Eagles, owls, sumac, unity, and oneness

On January 10 I hiked up to the Westwater tower and then down to a lower trail, thinking Oggie was right behind me. Once I was down, I decided to take a shortcut to the north so I could see the Abajos covered with snow against the brilliant blue sky.

When I finally paused to examine a tiny pinyon growing out of sheer sandstone, I realized Oggie hadn’t caught up with me and knew she’d been distracted by a deer bone.

I backtracked but couldn’t see a black-and-white dog meandering down through the trees. I whistled, which usually brings her running, but still no Oggie.

Worried, I wondered if she’d missed the shortcut and had taken our normal northern route. As I scanned the area, an older Navajo gentleman came strolling down the trail, carrying long wrapped branches.

“Good morning,” he said. “Great day for hike!”

“It’s gorgeous.” I started to ask if he’d seen Oggie, but before I could speak, he said something I didn’t quite catch about a nest.

“It’s about two miles that way in a big cottonwood.” He pointed south.

He had my full attention. “What was it?”

“Owls,” he said, “two of them. I heard them whoo-whooing.”

Occasionally, I heard owls near our home at night, and once, while walking in town, felt a surge of shock when a tiny owl, probably a northern saw-whet, stared at me, eye level, from the branches of a blue spruce, but I rarely heard them in Westwater. “That’s amazing!” I said.

“Yeah, you don’t often see them during the day.” He seemed awed by the encounter rather than concerned even though owls are often considered harbingers of bad news in the Navajo tradition. “I think they were telling me to stay away. And four or five miles that way,” he said, pointing south again, “where there used to be a bridge, there’s another big cottonwood tree with an eagle’s nest.

This time of year, they raise their eaglets, but I didn’t go that far today.” He held up the small bundle of branches. “I was gathering these for my wife. She makes baskets with them.”

He must have seen the question on my face because he said, “Sumac. They’re nice and supple this time of year, but I couldn’t find very many.”

I knew where a lot of three-leaf sumac bushes grew, and when they were fruiting, loved to pop the tart berries into my mouth. One of the easiest places to describe was by the stream, so I explained the location as well as I could, wanting to foster the basket-making process.

“I think that’s where I was today,” he said. “Well, I’d better get these to my wife.” He started walking. “Have a nice day.”

“You, too,” I said. “Thanks for the visit,” and I meant it. I’ve visited with a few people on the Westwater trails, but none had ever shared such tantalizing information.

After he disappeared, I whistled for Oggie who came trotting down the tower trail with a doggie grin on her face, eager for a treat.

The next day, curious to see if the sumac shrubs had been clipped, I walked down to the stream, but they hadn’t been touched. I wasn’t sure whether to be happy or sad since I tend to get attached to plants, but sumacs are hardy and grow back after pruning or even burning.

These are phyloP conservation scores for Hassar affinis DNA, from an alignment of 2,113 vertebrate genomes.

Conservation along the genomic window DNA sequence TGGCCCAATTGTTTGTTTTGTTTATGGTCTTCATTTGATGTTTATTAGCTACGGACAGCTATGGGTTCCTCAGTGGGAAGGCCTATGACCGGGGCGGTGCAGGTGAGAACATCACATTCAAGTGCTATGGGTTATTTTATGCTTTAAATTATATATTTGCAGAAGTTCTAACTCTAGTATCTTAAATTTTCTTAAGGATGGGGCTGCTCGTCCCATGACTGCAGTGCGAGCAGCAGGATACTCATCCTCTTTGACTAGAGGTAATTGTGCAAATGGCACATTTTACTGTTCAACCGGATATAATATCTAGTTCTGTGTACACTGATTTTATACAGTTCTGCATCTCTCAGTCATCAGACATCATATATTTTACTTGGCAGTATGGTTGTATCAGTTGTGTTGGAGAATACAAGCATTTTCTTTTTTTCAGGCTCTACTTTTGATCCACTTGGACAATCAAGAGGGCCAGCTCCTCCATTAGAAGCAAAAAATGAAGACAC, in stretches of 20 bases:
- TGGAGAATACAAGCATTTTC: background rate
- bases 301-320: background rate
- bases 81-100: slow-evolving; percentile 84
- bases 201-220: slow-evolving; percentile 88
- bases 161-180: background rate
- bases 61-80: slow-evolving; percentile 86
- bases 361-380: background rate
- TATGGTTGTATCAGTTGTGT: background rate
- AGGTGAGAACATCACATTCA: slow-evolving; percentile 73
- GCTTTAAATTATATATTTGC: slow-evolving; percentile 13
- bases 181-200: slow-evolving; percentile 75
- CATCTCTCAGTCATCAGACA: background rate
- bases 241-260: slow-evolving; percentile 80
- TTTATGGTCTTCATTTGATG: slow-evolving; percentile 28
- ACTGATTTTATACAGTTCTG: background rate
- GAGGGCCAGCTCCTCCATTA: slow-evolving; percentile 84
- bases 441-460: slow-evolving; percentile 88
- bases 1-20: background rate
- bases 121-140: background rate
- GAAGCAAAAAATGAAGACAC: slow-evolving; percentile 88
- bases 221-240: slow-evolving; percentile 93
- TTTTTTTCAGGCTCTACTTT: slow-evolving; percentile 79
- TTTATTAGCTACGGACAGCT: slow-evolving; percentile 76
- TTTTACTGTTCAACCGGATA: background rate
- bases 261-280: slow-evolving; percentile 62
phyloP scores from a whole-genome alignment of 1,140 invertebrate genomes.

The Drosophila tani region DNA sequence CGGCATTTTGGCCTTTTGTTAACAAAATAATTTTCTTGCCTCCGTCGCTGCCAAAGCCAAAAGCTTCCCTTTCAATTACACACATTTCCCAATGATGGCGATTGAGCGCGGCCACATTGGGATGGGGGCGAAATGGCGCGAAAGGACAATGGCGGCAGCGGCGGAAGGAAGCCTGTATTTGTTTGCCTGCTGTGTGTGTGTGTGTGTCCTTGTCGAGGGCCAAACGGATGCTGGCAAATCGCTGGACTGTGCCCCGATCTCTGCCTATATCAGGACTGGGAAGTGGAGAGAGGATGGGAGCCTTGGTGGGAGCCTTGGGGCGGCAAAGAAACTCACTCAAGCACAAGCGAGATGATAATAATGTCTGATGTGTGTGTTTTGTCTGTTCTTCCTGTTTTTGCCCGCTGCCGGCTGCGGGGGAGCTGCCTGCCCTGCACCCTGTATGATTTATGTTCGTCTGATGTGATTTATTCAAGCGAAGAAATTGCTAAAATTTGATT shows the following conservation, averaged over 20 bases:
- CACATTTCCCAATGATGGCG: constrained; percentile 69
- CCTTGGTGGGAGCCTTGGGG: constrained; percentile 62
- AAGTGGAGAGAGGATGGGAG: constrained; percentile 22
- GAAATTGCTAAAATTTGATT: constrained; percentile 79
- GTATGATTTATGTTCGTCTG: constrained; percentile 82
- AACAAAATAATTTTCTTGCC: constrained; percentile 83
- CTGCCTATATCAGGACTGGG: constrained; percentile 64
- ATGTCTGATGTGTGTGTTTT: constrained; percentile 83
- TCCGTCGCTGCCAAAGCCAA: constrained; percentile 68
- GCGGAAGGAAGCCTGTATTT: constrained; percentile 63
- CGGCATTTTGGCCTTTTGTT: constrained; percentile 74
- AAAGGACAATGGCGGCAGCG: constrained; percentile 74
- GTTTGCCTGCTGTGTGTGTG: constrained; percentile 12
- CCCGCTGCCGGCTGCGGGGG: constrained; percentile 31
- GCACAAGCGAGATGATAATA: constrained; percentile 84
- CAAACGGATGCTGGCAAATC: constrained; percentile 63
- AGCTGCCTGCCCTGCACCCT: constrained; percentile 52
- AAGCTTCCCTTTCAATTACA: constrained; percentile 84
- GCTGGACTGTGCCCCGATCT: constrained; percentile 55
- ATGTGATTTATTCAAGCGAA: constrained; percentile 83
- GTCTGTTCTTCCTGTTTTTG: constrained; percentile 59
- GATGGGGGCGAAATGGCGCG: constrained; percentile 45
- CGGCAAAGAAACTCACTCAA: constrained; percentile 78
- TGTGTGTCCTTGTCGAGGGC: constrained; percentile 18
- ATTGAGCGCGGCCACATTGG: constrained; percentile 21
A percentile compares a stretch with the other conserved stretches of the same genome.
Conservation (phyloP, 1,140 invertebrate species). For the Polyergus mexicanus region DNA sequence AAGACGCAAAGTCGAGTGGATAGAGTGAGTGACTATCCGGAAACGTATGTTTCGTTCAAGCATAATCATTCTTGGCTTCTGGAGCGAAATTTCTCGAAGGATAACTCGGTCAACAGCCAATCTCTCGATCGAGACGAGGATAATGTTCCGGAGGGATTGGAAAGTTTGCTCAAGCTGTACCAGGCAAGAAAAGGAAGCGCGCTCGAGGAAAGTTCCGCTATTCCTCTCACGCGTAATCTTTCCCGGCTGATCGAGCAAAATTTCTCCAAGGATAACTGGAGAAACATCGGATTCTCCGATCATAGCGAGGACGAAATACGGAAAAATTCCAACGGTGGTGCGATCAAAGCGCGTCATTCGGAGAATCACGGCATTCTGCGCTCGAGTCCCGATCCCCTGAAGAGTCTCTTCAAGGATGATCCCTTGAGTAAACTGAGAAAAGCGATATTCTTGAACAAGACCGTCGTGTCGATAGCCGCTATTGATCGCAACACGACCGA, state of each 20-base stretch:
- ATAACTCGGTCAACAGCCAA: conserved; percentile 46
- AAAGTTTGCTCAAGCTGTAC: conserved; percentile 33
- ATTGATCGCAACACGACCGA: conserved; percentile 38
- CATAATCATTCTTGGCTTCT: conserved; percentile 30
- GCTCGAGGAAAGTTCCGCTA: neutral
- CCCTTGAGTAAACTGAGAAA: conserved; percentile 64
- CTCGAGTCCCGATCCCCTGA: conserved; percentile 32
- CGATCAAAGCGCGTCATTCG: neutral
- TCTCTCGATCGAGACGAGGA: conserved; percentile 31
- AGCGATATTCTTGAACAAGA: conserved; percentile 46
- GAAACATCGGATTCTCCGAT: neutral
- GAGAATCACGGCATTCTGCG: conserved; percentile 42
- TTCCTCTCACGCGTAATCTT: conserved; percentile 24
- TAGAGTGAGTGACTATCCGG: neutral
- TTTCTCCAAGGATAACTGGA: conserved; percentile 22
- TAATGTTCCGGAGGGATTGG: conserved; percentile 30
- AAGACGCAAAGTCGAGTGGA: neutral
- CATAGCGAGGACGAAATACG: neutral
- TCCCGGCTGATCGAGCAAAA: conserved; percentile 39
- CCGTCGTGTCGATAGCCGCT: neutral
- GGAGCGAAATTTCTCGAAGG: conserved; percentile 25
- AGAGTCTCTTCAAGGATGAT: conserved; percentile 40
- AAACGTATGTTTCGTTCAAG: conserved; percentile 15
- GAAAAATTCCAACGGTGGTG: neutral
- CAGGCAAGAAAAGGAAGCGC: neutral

Although I’ve always eaten the lemon-flavored berries casually, when I researched the rhus trilobata, also known as skunkbush or sourberry, I discovered they’re a superfood, full of vitamin C and other phytochemicals which are powerful antioxidants.

Not only do the berries support robust health, but all parts of the plant have been used for medicinal purposes by native peoples in the United States and in Mediterranean countries where the powdered berries are regularly used as a potent spice.

Perhaps even more impressive, as my new acquaintance shared, sumac is used to make Navajo ceremonial or wedding baskets. After debarking and splitting the sumac stems, the artist coils them from the center outward, creating a portable, mythic terrain that depicts the creation story although many interpretations exist explaining the specific symbols.

The artist begins by coiling the center of the basket where everything comes into existence and where the Navajo people emerged through a cane or reed into this world, the Glittering World.

The whorls around the center portray the origin of the earth as well as the birth of an individual. As the basketmaker continues to spiral the sumac outward, the collective and individual journey begins across a landscape of sacred mountains, male and female rainclouds, sunshine, and rainbows, the road of holy spirits.

That journey entails the joys of marriage and family as well as inevitable obstacles, disappointments, and grief.

As the artist weaves this mythic topography, she creates a white “spirit line” or path from the center to the edge of the basket which symbolizes many things, including the pilgrimage toward light and oneness.

Now, as I contemplate the humble sumac and the creation of ceremonial baskets, I think about my journey across the landscape of time, about the “spirit line” flowing through my own life, and about the basket’s rim where the great Artist braids together owls and eagles, dogs and deer, canyons and mountains, human and divine into the numinous terrain of unity and oneness, something we all need now.

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